eTradeConnect is “an endorsement not only of the technology but also a broad digitisation strategy within the trade finance world, which is overdue”, ANZ Banking Services Domain Lead, Nigel Dobson, says.

Another example is the digitisation of guarantees in Australia. The challenges many users of guarantees experience such as tracking, reporting and transparency of a guarantee’s status and the lack of standardisation highlight the need for a database with several non-trusting writers: banks, applicants and beneficiaries.

A blockchain, which can be relied on as the single source of truth for the existence and status of a bank guarantee, can effectively solve for the issue. 

What is blockchain?

Blockchain is a system of record where each participant shares one single ledger - a source of truth maintained by all organisations and/or users. You can read bluenotes’ blockchain 101 here.

The ‘distributed ledger’ is a shared, trusted book no single body controls and everyone can access - protected with advanced technology which ensures authenticity.

As Chris Venter writes, all participants in a blockchain “must agree the ledger and transactions to be stored in it are valid before the ledger is updated.”

“Any participating node in the blockchain can review the entries. Once a transaction is written to the blockchain it is extremely difficult to erase. The ledger keeps a record of every transaction ever posted to it since it was started.”

Not every one

The truth is blockchain is not the solution for every project that needs a database. A 2018 study out of China showed despite the plethora of blockchain-related projects entering the market, 92 per cent failed – and did so in an average of just over a year.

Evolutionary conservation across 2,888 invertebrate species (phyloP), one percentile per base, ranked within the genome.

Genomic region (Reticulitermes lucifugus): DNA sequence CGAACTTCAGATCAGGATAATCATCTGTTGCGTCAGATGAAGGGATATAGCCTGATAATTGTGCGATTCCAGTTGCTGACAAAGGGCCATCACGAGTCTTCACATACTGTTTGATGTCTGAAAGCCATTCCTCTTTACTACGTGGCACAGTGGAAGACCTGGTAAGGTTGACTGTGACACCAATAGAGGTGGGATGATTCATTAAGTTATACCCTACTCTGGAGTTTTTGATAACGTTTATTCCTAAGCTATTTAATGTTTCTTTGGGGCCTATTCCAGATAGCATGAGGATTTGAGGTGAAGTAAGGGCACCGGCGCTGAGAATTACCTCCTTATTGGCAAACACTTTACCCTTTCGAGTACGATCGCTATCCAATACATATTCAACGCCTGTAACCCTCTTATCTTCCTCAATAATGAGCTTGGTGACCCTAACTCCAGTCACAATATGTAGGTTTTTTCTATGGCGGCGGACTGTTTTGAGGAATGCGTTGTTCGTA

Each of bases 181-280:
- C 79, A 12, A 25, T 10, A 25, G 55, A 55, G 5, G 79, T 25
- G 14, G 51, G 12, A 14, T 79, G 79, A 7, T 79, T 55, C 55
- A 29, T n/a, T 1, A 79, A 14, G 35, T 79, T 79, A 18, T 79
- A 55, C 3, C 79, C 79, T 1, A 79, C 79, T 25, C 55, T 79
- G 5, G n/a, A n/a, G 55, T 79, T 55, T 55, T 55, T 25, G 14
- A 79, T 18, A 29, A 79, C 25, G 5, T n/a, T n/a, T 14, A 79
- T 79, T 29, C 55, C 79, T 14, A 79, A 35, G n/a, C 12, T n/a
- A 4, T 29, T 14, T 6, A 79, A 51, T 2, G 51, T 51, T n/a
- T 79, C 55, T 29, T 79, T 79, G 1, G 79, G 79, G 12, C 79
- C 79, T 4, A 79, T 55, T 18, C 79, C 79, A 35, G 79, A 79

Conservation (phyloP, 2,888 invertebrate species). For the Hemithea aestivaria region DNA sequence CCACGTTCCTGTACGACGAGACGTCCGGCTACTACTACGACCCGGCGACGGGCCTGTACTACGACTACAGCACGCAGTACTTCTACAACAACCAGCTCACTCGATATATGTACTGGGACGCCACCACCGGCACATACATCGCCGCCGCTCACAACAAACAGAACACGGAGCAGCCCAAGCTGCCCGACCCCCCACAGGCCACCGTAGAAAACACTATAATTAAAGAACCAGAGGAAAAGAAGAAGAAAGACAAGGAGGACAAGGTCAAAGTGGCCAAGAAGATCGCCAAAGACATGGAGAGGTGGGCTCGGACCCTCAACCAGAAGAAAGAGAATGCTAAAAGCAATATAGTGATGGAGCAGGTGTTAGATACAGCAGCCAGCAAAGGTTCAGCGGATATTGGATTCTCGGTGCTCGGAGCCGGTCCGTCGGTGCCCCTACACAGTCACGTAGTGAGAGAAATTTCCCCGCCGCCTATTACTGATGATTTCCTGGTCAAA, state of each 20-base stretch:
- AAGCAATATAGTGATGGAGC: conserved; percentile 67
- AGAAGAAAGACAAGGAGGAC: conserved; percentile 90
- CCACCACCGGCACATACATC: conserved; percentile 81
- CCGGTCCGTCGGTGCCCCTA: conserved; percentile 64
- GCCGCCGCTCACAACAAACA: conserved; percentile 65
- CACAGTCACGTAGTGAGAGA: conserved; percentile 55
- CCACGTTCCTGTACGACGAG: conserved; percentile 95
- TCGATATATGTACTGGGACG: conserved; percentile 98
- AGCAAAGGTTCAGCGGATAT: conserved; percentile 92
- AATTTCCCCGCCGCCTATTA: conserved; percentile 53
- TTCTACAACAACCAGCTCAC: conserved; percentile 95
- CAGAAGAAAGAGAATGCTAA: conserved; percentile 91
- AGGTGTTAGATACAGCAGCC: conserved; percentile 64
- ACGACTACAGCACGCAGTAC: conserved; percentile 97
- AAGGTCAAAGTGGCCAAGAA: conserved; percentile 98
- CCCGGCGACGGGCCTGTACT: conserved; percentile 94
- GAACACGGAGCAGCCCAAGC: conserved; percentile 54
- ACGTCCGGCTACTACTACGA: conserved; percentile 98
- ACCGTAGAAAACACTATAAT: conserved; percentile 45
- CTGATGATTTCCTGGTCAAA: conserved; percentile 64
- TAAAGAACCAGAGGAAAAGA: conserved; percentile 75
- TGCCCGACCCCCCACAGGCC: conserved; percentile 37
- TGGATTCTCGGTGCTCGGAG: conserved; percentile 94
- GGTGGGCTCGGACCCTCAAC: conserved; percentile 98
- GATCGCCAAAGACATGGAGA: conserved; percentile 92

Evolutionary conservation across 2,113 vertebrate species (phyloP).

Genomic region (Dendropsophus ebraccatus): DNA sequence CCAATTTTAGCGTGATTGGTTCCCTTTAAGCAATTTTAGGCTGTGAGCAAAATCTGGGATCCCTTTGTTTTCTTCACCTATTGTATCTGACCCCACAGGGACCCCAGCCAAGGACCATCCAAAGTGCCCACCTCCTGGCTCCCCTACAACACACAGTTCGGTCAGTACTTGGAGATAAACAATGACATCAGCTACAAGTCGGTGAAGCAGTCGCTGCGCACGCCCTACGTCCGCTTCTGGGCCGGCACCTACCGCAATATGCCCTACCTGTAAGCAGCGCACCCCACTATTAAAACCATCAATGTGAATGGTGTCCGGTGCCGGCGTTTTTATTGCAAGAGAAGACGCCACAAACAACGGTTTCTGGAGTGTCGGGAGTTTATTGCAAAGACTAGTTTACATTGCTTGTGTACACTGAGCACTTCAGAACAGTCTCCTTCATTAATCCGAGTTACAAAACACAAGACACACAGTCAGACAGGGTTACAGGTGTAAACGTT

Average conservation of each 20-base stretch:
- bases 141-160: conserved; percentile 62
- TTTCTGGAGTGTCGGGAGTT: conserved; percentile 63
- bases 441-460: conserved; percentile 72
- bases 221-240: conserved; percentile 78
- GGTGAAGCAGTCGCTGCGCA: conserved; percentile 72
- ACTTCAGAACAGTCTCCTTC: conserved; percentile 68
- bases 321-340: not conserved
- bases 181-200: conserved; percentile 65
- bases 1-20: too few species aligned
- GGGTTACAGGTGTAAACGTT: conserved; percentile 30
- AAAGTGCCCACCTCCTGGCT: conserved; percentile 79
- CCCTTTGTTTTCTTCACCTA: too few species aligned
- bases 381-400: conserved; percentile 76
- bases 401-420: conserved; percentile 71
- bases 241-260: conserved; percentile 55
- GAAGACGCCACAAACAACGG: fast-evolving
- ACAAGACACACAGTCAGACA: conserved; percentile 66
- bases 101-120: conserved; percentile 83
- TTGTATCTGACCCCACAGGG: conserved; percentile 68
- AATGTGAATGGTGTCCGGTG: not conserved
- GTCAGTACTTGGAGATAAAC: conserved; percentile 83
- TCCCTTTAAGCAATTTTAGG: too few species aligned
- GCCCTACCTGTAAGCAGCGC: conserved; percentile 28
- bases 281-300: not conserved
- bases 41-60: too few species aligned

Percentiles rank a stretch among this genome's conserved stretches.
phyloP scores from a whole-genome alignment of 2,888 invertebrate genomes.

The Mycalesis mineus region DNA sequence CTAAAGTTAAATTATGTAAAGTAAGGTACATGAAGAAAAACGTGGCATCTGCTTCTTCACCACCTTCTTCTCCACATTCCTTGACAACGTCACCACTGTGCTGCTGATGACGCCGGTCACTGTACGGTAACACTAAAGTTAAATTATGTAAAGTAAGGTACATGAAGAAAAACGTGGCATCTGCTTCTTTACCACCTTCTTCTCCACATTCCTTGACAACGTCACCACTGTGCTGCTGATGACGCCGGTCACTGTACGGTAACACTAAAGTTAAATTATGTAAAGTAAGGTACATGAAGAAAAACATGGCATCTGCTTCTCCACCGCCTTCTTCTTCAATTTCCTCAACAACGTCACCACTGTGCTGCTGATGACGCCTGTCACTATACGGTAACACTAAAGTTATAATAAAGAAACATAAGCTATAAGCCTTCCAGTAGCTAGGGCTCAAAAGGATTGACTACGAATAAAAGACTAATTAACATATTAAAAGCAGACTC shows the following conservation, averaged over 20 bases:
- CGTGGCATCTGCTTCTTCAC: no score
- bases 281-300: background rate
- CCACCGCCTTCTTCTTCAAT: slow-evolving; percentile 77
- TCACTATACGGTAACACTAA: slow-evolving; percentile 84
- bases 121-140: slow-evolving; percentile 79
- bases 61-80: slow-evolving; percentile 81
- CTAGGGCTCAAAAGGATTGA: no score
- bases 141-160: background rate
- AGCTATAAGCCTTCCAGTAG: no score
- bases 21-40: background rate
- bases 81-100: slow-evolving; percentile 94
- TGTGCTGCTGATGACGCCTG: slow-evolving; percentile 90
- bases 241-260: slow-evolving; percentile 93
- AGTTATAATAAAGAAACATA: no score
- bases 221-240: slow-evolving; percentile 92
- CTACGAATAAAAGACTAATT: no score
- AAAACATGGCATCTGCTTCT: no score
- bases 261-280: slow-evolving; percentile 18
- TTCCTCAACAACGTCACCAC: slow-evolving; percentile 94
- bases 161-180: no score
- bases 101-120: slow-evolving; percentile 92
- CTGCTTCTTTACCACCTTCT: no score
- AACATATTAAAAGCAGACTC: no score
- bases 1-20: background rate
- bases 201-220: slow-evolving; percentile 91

As the US NIST report concludes, blockchain “is still new and organizations should treat blockchain technology like they would any other technological solution at their disposal--use it only in appropriate situations”.

An example of a global project not using blockchain is the recently announced Trade Information Network, a transformational trade information exchange hub based on open architecture that acts as a trusted registry of purchase order and invoice flows across the end-to-end supply chain.

The TIN, in which ANZ is a participant, tries to solve the lack-of-standardisation problem currently in global trade finance. It has the potential to be the first inclusive global multi-bank, multi-corporate network in trade finance, aiming to achieve a utility much as SWIFT does with payments.

The Network in this case acts as the trusted intermediary for the database as it is owned by the industry, operates for the industry transparently and uses open architecture and standardised connectivity.

The project assessed a blockchain solution but decided the tech was not yet ready, on the back of speed-to-market and scalability concerns - particularly around handling high volumes of transactions across more than 100 countries. The network will have the option to move to blockchain when the technology matures.

To blockchain or not?

Many companies fall into the trap of admiring the blockchain technology before admiring the problem they are trying to solve.  It’s vital to understand what the end goal is and assess what the options are before starting the work on any project where blockchain is being considered.

While some projects will benefit from blockchain technology and this has a lot of potential, others do not necessarily need it and are better off using existing good old databases and technology solutions.

Maria Bellmas is Associate Director, Trade and Supply Chain Product at ANZ